NEW YORK • The UN Security Council's five veto powers are close to approving new sanctions on North Korea to cut the isolated state's earnings from exports by more than a quarter, principally by targeting its coal exports to China, diplomats said.
The US-drafted resolution, in response to North Korea's fifth nuclear test in September, would set a UN cap on North Korean coal exports with the aim of cutting hard currency revenues by at least US$700 million (S$1 billion).
The resolution would also restrict North Korea's maritime and financial sectors. If successful, it could cut the country's US$3 billion in annual export earnings by at least US$800 million, UN Security Council diplomats said.
The diplomats did not want to be identified as discussions were still under way. They said the new resolution would also target other North Koreans individuals and entities.
Exports of coal from the North would be capped at US$400.9 million or 7.5 million tonnes per year, whichever is lower, starting on Jan 1, according to the draft resolution obtained by Reuters.
As soon as the resolution is adopted, the North's coal exports to the end of this year will be capped at US$53.5 million or 1 million tonnes, whichever is lower, the draft said.
Over the first 10 months of the year, China has imported 18.6 million tonnes of coal from North Korea, up almost 13 per cent from a year ago.
The restrictions on coal would bar exports connected to individuals and entities involved in North Korea's weapons programmes, the draft resolution said.
The resolution added 11 individuals, including people who have served as ambassadors to Egypt and Myanmar, and 10 entities as targets for a travel ban and asset freeze for their role in the North's nuclear and ballistic missile programmes. The resolution would also ban the North's export of helicopters, vessels and statues, banning contracts similar to the ones worth millions of dollars that the North had signed to build large statues in some African countries.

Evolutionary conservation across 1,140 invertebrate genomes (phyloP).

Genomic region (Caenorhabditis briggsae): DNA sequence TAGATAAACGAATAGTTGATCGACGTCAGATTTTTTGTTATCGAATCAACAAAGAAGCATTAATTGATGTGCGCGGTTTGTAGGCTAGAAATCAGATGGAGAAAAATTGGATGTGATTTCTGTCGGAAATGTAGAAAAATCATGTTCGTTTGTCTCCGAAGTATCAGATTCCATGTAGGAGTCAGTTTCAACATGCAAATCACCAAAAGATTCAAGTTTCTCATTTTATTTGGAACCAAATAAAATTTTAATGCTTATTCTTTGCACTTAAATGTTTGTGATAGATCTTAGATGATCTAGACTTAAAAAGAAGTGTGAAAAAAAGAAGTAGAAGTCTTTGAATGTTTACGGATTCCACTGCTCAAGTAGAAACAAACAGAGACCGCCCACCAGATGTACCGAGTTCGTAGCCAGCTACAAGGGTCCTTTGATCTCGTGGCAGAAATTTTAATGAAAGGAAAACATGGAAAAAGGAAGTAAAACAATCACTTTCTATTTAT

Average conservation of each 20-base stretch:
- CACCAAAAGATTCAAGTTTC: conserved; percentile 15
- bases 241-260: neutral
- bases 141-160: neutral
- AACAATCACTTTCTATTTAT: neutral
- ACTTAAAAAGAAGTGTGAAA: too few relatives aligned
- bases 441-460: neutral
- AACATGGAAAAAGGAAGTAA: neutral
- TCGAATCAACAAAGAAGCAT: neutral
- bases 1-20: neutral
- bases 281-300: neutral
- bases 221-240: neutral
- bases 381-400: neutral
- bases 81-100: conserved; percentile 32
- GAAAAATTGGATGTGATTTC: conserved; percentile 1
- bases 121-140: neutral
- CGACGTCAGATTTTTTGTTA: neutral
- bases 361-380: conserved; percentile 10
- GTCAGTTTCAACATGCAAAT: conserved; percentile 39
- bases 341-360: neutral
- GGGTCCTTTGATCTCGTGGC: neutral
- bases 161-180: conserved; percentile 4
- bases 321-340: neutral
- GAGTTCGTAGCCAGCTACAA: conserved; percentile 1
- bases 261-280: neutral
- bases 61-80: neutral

It called on UN states to reduce the number of staff at North Korea's foreign missions and limit the number of bank accounts to one per North Korean diplomatic mission and one per diplomat at banks in their territory, highlighting concerns that the North had used its diplomats and foreign missions to engage in illicit activities.
Diplomats said last Wednesday that the US and China had agreed on new UN sanctions to impose on North Korea, but Russia was delaying action on a draft resolution.
A senior UN Security Council diplomat who spoke last Wednesday believed China could persuade Russia to agree to the new sanctions and that the 15-member Security Council could vote on the draft resolution as early as this week.